A view from the inside of one of Iceland’s Geothermal Energy Conversion Plants. Credit: Cornell Earth Energy Research Group

Why is the U.S. so far behind China in using geothermal energy to heat buildings?

The first renewable district heating system in the world to utilize deep geothermal resources was created and operated in Boise, Idaho in the 1890s. Today, barely 0.01 percent of U.S. heating demand is met by geothermal district heating systems. Yet China, less than a decade after beginning its program to deploy geothermal energy on a massive scale, now has the largest amount of geothermal district heating of any country in the world.

China has said its motivation for developing geothermal energy district heating is to provide a cleaner, more environmentally friendly way to heat its cities and communities. Wouldn’t geothermal district heating make good sense for the U.S. as well? Why does the U.S. lag so far behind in utilizing a technology we invented almost 125 years ago?

Jeff Tester

U.S. Presidents, Congressional leaders, and policy makers in general have long emphasized the importance of developing more environmentally sustainable and secure ways to meet our primary energy demands. They advocate developing domestic wind and solar resources as substitutes for coal- and gas-fired electricity generation, and biofuels for transportation fuels to replace gasoline and diesel oil. These changes are important, but we need a workable plan for completely transforming our entire energy supply system to a low-carbon, cleaner, and sustainable resource — a plan that includes using deep geothermal energy for district heating. Geothermal is sustainable technology, proven worldwide, and provides a consistent level of energy production, unlike wind or solar.

Today we meet our heating demand in the furnaces, boilers and hot water heaters by burning fossil fuels at much higher temperatures than is needed. Does it make sense to burn fuels at more than 2,000 F or more to produce the 100 F water we need to take a shower? Yet millions of people do this every day, in every city and town in the U.S.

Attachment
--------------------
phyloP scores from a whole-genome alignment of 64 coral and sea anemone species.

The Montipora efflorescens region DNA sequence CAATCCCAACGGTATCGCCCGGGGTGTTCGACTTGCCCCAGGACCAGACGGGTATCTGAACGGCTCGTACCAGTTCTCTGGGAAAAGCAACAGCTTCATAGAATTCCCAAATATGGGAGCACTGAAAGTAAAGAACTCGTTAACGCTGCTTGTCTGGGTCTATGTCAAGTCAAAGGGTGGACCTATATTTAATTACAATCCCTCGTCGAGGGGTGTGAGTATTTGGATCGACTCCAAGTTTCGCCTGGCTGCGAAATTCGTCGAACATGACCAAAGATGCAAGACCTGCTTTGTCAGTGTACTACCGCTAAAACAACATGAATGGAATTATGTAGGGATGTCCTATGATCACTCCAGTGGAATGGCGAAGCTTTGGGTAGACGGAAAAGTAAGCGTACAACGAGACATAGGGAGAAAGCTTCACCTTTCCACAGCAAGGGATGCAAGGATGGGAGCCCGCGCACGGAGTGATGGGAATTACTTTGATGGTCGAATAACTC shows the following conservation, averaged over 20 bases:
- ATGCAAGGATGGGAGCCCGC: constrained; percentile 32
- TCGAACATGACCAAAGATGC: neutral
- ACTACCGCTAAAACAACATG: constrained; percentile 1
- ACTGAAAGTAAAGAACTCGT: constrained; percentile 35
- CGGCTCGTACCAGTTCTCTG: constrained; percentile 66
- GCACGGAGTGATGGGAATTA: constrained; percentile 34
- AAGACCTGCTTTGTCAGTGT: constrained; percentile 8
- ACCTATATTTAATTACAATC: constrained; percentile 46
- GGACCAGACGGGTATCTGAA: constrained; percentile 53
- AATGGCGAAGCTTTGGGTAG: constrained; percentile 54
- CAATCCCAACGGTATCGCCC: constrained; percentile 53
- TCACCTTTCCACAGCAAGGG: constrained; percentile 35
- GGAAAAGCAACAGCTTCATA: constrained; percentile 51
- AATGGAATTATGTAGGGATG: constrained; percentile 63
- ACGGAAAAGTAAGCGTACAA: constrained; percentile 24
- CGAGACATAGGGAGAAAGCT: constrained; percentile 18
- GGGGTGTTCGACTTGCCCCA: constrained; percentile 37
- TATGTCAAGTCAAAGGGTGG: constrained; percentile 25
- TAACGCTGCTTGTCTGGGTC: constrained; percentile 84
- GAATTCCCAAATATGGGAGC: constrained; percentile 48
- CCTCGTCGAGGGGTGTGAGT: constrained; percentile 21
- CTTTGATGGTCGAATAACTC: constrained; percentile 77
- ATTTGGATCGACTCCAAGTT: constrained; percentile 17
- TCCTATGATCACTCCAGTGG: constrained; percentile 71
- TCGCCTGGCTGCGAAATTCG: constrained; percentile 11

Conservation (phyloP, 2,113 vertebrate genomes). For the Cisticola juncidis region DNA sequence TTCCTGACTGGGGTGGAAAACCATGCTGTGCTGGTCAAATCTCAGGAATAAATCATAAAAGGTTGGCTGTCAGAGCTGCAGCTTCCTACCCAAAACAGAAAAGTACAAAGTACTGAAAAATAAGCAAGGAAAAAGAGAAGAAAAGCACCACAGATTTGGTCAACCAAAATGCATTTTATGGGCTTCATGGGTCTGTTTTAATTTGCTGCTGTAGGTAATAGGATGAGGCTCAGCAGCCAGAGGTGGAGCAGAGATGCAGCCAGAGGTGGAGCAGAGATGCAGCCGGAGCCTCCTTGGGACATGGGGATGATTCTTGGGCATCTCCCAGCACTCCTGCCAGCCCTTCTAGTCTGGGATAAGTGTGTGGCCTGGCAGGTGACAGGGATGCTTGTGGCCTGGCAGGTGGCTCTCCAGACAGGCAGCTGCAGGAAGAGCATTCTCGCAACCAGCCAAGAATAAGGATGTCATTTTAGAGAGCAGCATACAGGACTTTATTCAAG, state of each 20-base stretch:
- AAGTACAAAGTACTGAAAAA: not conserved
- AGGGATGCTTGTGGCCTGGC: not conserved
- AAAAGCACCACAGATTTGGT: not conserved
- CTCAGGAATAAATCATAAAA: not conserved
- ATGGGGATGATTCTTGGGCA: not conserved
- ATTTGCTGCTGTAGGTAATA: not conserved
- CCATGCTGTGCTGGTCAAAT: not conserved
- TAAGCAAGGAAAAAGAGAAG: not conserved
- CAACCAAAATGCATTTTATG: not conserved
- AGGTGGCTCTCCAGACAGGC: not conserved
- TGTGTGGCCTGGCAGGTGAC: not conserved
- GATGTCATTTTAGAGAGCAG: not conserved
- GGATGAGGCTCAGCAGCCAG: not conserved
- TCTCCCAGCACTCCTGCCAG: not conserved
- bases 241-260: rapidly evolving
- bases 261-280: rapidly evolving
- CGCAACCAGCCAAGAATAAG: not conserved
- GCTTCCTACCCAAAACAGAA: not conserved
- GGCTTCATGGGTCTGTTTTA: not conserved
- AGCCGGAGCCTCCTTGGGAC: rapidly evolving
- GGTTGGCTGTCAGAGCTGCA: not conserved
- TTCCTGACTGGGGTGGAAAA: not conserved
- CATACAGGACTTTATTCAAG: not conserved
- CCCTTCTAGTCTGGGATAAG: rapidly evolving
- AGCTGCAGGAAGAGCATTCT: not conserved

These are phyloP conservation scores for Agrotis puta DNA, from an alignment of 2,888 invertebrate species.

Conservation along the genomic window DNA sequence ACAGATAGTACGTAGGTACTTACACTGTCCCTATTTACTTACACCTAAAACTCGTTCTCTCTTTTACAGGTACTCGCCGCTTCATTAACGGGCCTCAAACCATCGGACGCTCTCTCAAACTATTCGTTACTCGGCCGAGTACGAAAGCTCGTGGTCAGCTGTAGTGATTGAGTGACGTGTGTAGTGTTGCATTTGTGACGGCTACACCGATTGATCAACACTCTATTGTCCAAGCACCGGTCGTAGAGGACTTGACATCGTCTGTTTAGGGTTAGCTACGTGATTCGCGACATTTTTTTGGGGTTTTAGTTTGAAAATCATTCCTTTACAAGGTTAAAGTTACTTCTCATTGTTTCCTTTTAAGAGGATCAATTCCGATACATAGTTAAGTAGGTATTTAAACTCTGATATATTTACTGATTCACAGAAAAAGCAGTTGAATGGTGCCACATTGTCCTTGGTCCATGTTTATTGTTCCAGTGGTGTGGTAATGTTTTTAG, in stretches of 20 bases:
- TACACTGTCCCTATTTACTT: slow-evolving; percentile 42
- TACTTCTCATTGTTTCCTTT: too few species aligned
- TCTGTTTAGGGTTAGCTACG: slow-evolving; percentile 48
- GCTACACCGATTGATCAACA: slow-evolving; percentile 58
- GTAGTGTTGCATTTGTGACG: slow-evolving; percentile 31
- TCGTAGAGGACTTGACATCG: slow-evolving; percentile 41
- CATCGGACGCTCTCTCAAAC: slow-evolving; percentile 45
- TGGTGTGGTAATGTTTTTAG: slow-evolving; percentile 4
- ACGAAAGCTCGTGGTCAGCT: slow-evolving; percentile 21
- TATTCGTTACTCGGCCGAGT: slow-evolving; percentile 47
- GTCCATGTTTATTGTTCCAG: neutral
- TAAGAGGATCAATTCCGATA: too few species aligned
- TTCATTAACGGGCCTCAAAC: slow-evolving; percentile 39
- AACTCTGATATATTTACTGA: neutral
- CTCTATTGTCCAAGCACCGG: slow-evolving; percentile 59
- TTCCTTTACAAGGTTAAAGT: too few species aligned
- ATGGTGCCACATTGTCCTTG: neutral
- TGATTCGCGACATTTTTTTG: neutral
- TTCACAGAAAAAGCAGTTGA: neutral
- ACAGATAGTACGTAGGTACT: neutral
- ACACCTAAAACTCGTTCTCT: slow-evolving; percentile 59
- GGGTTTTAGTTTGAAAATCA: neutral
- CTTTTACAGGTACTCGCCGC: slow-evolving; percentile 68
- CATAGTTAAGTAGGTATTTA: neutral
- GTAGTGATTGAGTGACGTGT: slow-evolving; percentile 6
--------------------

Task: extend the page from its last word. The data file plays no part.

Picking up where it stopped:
Clearly, having a carbon-free renewable thermal energy source with a temperature closer to the temperature of use would be a big improvement. And the necessary technology for geothermal is straightforward and has been available to us for more than a century.

Here is how deep geothermal heat works: we recover heat that is naturally stored in rocks in the Earth by drilling two wells, pumping water into one well, circulating it through a permeable section of hot rock, and bringing the heated water back to the surface in the second well, where its energy can be extracted and distributed to buildings to supply heat — as was first done in Idaho in the 1890s.

Countries as diverse as France, Iceland, China, and dozens of others provide excellent examples of what is possible with geothermal district heating. More than one million homes in Paris are now supplied with geothermal heat. Iceland has utilized its high-grade geothermal resources to meet about 95 percent of heating needs, to create a clean-energy economy. In less than 50 years, by integrating its geothermal and hydro resources, Iceland transformed from complete dependence on imported fossil fuels to a renewable energy supply for virtually all its electricity and heating. Equally compelling is the fact that much of the U.S., including the Northeast, is optimal for geothermal heating. Researchers at Cornell University have actually mapped areas of the northern Appalachian Basin that are attractive for implementing geothermal district heating in the near term.

Let’s not allow geothermal district heating to become yet another example of a valuable technology that was invented in the U.S. but then perfected and deployed elsewhere. Growing concern about climate change and our continued heavy dependence on fossil fuels calls for action now to take advantage of this opportunity. We need to urge our elected officials to end the delay and to work together to develop and fund a comprehensive approach to sustainability that transforms not only how we supply electricity and transportation fuels, but also how we supply heat to our buildings.

For the U.S., geothermal heat extracted from the Earth provides a viable option that nicely complements electricity producing renewable sources such as wind, hydro and solar photovoltaic. In the U.S., our indigenous geothermal resources are well distributed and are abundantly available at the right temperatures for heating buildings and supplying hot water. A serious commitment to developing America’s geothermal potential for district heating will inevitably result in a robust renewable energy system that is clean and sustainable for the long term.


About the author: Jeff Tester is the David Croll Professor of Sustainable Energy Systems at Cornell University’s College of Engineering. He also serves as Director of the Cornell Energy Institute, a Fellow in the Atkinson Center for a Sustainable Future, and a co-founder and member of the advisory board of the Iceland Geothermal Resource Park.

For media inquiries, contact: Joe Schwartz
Phone: (607) 254–6235

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